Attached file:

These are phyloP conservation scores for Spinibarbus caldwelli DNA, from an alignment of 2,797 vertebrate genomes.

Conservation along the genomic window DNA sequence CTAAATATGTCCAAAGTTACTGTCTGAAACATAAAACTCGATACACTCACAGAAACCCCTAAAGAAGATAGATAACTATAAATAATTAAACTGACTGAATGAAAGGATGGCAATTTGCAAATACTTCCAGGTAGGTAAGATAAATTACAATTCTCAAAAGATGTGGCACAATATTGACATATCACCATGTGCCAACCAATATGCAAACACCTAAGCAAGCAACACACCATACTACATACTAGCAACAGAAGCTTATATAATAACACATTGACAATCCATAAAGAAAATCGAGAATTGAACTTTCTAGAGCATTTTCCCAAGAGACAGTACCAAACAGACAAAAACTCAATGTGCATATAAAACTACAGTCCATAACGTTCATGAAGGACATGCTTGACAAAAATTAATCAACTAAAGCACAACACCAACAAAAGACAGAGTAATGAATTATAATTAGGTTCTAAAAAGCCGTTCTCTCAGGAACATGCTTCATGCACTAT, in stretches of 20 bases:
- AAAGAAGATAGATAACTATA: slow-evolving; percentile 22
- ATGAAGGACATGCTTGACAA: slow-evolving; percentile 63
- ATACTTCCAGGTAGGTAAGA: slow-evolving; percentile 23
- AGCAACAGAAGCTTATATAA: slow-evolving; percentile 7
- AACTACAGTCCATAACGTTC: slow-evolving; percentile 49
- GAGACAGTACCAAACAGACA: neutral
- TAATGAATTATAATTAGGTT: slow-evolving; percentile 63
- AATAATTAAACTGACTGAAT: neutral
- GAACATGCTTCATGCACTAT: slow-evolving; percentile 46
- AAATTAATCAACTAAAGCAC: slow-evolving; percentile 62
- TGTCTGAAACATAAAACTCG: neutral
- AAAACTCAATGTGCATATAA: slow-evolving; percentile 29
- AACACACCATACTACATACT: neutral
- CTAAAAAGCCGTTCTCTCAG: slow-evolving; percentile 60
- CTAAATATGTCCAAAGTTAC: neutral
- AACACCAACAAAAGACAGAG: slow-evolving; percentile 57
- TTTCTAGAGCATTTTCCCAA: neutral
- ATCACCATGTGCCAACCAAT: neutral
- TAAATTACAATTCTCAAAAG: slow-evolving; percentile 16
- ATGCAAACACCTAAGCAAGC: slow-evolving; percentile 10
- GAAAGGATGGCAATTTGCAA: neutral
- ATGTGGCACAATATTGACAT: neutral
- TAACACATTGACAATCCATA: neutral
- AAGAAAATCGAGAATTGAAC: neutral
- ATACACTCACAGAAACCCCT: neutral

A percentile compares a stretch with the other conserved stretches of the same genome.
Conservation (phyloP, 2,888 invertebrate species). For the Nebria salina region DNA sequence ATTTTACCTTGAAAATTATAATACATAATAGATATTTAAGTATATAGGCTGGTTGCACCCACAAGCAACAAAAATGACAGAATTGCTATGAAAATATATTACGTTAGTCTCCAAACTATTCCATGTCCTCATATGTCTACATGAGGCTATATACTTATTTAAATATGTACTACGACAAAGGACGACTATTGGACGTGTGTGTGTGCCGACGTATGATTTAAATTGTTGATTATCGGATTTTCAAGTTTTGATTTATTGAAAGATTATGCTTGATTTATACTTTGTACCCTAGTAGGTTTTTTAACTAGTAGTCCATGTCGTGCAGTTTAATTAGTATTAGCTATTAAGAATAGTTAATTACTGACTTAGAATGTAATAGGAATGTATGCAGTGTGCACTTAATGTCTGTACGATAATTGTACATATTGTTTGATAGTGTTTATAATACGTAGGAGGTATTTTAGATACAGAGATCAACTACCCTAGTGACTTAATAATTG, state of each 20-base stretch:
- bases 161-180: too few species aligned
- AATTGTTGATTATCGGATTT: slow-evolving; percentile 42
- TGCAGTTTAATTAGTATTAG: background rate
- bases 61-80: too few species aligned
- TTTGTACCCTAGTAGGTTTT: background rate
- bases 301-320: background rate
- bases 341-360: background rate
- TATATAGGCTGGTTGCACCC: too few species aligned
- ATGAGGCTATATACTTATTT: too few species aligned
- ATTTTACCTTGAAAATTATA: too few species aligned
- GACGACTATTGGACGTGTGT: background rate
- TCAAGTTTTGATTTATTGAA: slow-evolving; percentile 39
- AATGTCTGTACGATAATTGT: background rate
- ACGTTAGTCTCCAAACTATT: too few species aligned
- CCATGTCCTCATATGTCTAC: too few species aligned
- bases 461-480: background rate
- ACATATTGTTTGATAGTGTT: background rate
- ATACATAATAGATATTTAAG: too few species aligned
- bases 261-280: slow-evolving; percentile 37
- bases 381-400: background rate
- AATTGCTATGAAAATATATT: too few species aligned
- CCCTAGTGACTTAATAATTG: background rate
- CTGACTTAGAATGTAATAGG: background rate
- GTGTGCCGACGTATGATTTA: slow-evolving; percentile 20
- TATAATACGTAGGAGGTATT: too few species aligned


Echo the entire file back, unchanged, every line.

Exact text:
These are phyloP conservation scores for Spinibarbus caldwelli DNA, from an alignment of 2,797 vertebrate genomes.

Conservation along the genomic window DNA sequence CTAAATATGTCCAAAGTTACTGTCTGAAACATAAAACTCGATACACTCACAGAAACCCCTAAAGAAGATAGATAACTATAAATAATTAAACTGACTGAATGAAAGGATGGCAATTTGCAAATACTTCCAGGTAGGTAAGATAAATTACAATTCTCAAAAGATGTGGCACAATATTGACATATCACCATGTGCCAACCAATATGCAAACACCTAAGCAAGCAACACACCATACTACATACTAGCAACAGAAGCTTATATAATAACACATTGACAATCCATAAAGAAAATCGAGAATTGAACTTTCTAGAGCATTTTCCCAAGAGACAGTACCAAACAGACAAAAACTCAATGTGCATATAAAACTACAGTCCATAACGTTCATGAAGGACATGCTTGACAAAAATTAATCAACTAAAGCACAACACCAACAAAAGACAGAGTAATGAATTATAATTAGGTTCTAAAAAGCCGTTCTCTCAGGAACATGCTTCATGCACTAT, in stretches of 20 bases:
- AAAGAAGATAGATAACTATA: slow-evolving; percentile 22
- ATGAAGGACATGCTTGACAA: slow-evolving; percentile 63
- ATACTTCCAGGTAGGTAAGA: slow-evolving; percentile 23
- AGCAACAGAAGCTTATATAA: slow-evolving; percentile 7
- AACTACAGTCCATAACGTTC: slow-evolving; percentile 49
- GAGACAGTACCAAACAGACA: neutral
- TAATGAATTATAATTAGGTT: slow-evolving; percentile 63
- AATAATTAAACTGACTGAAT: neutral
- GAACATGCTTCATGCACTAT: slow-evolving; percentile 46
- AAATTAATCAACTAAAGCAC: slow-evolving; percentile 62
- TGTCTGAAACATAAAACTCG: neutral
- AAAACTCAATGTGCATATAA: slow-evolving; percentile 29
- AACACACCATACTACATACT: neutral
- CTAAAAAGCCGTTCTCTCAG: slow-evolving; percentile 60
- CTAAATATGTCCAAAGTTAC: neutral
- AACACCAACAAAAGACAGAG: slow-evolving; percentile 57
- TTTCTAGAGCATTTTCCCAA: neutral
- ATCACCATGTGCCAACCAAT: neutral
- TAAATTACAATTCTCAAAAG: slow-evolving; percentile 16
- ATGCAAACACCTAAGCAAGC: slow-evolving; percentile 10
- GAAAGGATGGCAATTTGCAA: neutral
- ATGTGGCACAATATTGACAT: neutral
- TAACACATTGACAATCCATA: neutral
- AAGAAAATCGAGAATTGAAC: neutral
- ATACACTCACAGAAACCCCT: neutral

A percentile compares a stretch with the other conserved stretches of the same genome.
Conservation (phyloP, 2,888 invertebrate species). For the Nebria salina region DNA sequence ATTTTACCTTGAAAATTATAATACATAATAGATATTTAAGTATATAGGCTGGTTGCACCCACAAGCAACAAAAATGACAGAATTGCTATGAAAATATATTACGTTAGTCTCCAAACTATTCCATGTCCTCATATGTCTACATGAGGCTATATACTTATTTAAATATGTACTACGACAAAGGACGACTATTGGACGTGTGTGTGTGCCGACGTATGATTTAAATTGTTGATTATCGGATTTTCAAGTTTTGATTTATTGAAAGATTATGCTTGATTTATACTTTGTACCCTAGTAGGTTTTTTAACTAGTAGTCCATGTCGTGCAGTTTAATTAGTATTAGCTATTAAGAATAGTTAATTACTGACTTAGAATGTAATAGGAATGTATGCAGTGTGCACTTAATGTCTGTACGATAATTGTACATATTGTTTGATAGTGTTTATAATACGTAGGAGGTATTTTAGATACAGAGATCAACTACCCTAGTGACTTAATAATTG, state of each 20-base stretch:
- bases 161-180: too few species aligned
- AATTGTTGATTATCGGATTT: slow-evolving; percentile 42
- TGCAGTTTAATTAGTATTAG: background rate
- bases 61-80: too few species aligned
- TTTGTACCCTAGTAGGTTTT: background rate
- bases 301-320: background rate
- bases 341-360: background rate
- TATATAGGCTGGTTGCACCC: too few species aligned
- ATGAGGCTATATACTTATTT: too few species aligned
- ATTTTACCTTGAAAATTATA: too few species aligned
- GACGACTATTGGACGTGTGT: background rate
- TCAAGTTTTGATTTATTGAA: slow-evolving; percentile 39
- AATGTCTGTACGATAATTGT: background rate
- ACGTTAGTCTCCAAACTATT: too few species aligned
- CCATGTCCTCATATGTCTAC: too few species aligned
- bases 461-480: background rate
- ACATATTGTTTGATAGTGTT: background rate
- ATACATAATAGATATTTAAG: too few species aligned
- bases 261-280: slow-evolving; percentile 37
- bases 381-400: background rate
- AATTGCTATGAAAATATATT: too few species aligned
- CCCTAGTGACTTAATAATTG: background rate
- CTGACTTAGAATGTAATAGG: background rate
- GTGTGCCGACGTATGATTTA: slow-evolving; percentile 20
- TATAATACGTAGGAGGTATT: too few species aligned